There was a lot to do on this Saturday morning: it would be the final Ferguson Farmers Market, plus a “Homecoming” at the Little Creek Nature Area.
Yoli made waffles for breakfast, and then we hit the road for the market. Jadzia and Ludi decorated pumpkins; Yoli, Josie and Joseph listened to the live music; and I bought lots of goodies — apple cider, peppers, fresh ginger, garlic, ground beef, and green beans.
Then it was off to Little Creek. We have visited there many times over the years — it is a frequent field trip destination for preschool and elementary school kids in the Ferguson-Florissant school district.
But this time offered some new experiences. We got to drink nice, hot apple cider and eat some baked goods. Then a high schooler took us on a long hike around several of Little Creek’s trails. We got to see the pond and the actual creek, sites I had never seen on any of my previous visits. Along the way we gathered various items for a scavenger hunt for the three girls.
Ludi had been the one begging us to go to Little Creek in the days leading up to the event. As it turned out, the somewhat chilly hike was too much for her, and she was whiny for much of it. But then we went into the educational building to try some hands-on activities and she perked up. She got even more excited when we headed back to turn in our scavenger hunt bags and pick up little prizes.
We took a look at the apple cider press. We lamented that we had missed an earlier demonstration of how to make cider. And one of the Little Creek workers kindly put on one more demonstration, even though it was noon and the event was technically over. All the kids got to try crushing the apples, and then Jadzia and Joseph took turns with other children turning the press to squeeze out the liquid.
All in all, it was a fun morning. Here are some photos:
I pulled up to our house this morning and found my insurance adjuster around the back. He was climbing what remained of our tree, snapping photos of the broken kitchen. Our tree guys had cleared away much of the oak yesterday and liberated our home of its trunk.
We pored over every detail. “How many windows did your sunroom have? Your house had hardwood floors throughout, right? How old is your roof?” He used debris and other evidence to figure out the dimensions of the sunroom, the number of windows, etc. I was surprised to learn our house had a shell of 4 inch cinder blocks, with plaster applied directly to the blocks. The brick was a veneer around the outside of that.
My contractor arrived and we went through the house. The adjuster took careful note of cracks in the walls. He found new cracks in the living/dining room, and certainly the massive cracks on the south wall of the girls’ room were substantially worse.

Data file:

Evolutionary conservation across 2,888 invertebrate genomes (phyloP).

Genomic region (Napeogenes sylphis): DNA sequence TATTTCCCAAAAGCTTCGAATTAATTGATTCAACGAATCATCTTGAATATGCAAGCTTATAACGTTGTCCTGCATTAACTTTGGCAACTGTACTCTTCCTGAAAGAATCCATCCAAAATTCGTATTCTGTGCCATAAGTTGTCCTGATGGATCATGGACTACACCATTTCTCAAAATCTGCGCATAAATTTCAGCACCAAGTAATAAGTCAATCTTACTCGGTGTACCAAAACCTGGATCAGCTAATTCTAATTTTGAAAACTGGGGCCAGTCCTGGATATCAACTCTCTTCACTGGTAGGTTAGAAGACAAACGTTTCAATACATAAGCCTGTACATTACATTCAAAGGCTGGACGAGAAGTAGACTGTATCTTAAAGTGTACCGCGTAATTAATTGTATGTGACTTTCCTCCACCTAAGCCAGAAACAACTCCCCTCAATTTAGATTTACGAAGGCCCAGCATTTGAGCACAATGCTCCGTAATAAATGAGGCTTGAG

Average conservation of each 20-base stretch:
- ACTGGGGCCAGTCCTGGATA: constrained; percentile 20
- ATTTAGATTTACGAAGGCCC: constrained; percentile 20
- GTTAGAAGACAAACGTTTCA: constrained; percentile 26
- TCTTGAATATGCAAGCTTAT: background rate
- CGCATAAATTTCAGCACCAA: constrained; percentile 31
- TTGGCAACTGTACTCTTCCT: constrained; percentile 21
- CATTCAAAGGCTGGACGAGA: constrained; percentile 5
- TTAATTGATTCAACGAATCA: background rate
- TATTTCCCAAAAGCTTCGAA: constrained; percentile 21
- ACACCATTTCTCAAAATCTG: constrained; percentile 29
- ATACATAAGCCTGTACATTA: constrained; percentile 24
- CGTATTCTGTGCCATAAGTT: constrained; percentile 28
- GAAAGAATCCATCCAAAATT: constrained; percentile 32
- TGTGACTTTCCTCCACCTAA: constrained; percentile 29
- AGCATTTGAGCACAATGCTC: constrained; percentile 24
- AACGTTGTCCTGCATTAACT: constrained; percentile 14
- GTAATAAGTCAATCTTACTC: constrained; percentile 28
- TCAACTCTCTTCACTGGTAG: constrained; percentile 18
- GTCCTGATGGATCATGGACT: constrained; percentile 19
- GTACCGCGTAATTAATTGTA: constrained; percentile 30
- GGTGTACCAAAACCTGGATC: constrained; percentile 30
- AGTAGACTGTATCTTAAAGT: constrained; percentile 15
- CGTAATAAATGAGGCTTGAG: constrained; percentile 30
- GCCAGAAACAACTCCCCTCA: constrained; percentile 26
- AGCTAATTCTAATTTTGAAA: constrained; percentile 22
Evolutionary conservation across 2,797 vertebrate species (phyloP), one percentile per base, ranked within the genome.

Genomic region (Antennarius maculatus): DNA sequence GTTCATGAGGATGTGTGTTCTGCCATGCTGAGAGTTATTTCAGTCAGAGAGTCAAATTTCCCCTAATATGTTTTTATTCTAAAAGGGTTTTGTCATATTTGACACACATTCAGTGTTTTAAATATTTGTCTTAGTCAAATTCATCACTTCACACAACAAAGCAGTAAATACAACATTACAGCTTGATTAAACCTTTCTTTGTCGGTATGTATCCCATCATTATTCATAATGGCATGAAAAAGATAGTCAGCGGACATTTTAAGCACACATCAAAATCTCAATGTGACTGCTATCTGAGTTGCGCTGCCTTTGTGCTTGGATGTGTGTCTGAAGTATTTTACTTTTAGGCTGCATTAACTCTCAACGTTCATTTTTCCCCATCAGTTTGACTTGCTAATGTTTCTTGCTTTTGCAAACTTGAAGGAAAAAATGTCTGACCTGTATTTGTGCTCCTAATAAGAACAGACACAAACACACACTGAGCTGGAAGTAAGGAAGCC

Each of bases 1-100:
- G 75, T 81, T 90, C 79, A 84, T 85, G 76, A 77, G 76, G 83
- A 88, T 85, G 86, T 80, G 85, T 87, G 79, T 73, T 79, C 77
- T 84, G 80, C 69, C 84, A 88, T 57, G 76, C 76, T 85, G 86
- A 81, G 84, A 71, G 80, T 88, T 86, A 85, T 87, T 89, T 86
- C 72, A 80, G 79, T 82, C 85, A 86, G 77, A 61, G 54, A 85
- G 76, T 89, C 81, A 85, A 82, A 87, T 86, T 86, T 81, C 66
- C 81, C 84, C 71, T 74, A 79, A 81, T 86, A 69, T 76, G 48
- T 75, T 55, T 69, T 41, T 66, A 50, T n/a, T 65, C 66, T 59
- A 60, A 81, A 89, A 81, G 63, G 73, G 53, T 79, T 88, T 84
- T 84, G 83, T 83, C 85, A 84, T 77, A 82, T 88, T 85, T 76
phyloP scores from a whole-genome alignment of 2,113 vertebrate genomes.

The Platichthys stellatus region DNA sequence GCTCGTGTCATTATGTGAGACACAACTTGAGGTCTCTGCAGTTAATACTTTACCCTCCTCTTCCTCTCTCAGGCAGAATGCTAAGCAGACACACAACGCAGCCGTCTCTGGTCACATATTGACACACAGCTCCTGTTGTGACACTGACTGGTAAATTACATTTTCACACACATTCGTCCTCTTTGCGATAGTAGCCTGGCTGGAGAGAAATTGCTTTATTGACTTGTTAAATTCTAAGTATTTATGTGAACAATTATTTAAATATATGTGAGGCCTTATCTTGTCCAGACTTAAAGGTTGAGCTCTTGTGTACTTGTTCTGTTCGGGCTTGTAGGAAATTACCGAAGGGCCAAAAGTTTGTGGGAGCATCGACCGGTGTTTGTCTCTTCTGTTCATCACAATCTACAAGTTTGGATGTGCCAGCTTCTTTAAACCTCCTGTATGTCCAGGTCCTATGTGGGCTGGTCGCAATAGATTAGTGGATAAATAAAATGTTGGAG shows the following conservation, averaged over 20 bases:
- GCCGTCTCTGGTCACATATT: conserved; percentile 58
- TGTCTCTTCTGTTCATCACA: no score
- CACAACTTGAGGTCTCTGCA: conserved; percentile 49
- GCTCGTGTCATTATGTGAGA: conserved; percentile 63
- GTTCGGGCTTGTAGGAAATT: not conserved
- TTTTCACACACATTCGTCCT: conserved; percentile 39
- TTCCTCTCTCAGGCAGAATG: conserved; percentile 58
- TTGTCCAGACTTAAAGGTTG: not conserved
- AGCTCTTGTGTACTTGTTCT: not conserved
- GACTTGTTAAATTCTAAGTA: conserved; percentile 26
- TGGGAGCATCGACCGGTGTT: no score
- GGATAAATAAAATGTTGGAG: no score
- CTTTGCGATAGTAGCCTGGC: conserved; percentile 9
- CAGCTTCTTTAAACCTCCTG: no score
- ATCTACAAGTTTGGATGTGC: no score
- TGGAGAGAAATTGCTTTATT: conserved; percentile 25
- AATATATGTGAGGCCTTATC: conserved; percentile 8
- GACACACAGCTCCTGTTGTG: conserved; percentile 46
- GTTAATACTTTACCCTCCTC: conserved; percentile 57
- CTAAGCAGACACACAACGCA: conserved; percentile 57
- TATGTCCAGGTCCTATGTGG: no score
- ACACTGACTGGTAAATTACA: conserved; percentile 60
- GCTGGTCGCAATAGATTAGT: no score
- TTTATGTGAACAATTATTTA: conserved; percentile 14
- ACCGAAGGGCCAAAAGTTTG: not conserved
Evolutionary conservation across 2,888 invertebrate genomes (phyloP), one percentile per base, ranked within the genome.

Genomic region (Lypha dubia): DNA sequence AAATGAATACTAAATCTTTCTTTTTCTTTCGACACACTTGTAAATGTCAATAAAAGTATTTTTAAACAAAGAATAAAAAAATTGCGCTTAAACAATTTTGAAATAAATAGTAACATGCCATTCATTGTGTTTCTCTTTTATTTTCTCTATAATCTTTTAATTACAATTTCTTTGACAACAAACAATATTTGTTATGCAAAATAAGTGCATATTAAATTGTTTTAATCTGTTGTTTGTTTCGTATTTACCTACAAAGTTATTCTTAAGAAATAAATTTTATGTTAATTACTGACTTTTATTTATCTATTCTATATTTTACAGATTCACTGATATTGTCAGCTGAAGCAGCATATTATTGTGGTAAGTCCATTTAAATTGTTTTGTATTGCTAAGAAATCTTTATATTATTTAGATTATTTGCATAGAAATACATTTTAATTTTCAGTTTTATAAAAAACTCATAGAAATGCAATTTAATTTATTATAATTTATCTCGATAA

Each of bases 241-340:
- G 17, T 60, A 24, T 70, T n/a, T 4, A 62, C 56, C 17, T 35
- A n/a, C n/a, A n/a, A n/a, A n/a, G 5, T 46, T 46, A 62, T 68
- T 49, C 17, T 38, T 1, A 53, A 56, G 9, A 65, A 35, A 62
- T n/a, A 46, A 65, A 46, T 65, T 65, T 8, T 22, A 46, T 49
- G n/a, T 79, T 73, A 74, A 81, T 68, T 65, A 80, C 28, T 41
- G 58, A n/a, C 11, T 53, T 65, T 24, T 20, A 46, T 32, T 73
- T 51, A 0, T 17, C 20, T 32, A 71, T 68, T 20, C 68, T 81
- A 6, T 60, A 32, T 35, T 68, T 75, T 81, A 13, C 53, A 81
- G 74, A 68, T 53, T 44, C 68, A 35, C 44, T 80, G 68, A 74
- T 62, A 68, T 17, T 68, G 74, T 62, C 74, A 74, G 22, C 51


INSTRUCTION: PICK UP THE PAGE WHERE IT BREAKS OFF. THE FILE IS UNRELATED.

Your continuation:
We opened the basement window and clambered down. (The adjuster complimented me on being limber. First time for everything) Same story down below: some suspicious new cracks. At a minimum the entire south wall and cinderblock foundation must be replaced.
But there’s the catch: At a minimum. There is a possibility they may decide to total the house, and we would build the entire thing anew.
The adjuster will give his assessment to State Farm and we will have to wait to find out what they decide. It could be a number of days before we know. If they total it, then we’ll need to move out all the furniture, etc. But if not, we can leave most of it in the front of the house.
One part of me is excited by the prospect of a new house. But it’s too early and honestly I don’t know what to think. I know there is a long road ahead. We will be displaced at least three months, but probably more like six. Will it affect our vacation plans? Will it be a giant headache?
There’s so much uncertainty. We are thinking and praying. And waiting.
Here’s a short video highlighting the damage done to our house.
Here’s the story in a nutshell: a huge tornado-producing storm swept across St. Louis. North County was hit particularly hard. Our giant oak tree in the backyard fell on our house. The sun room was destroyed, and much of the kitchen is collapsed.
The important thing is that we are all safe and sound. Yoli and the kids were home alone and I was at work, but they took shelter in the basement and were protected. Our neighbors helped them get out of the basement through a window.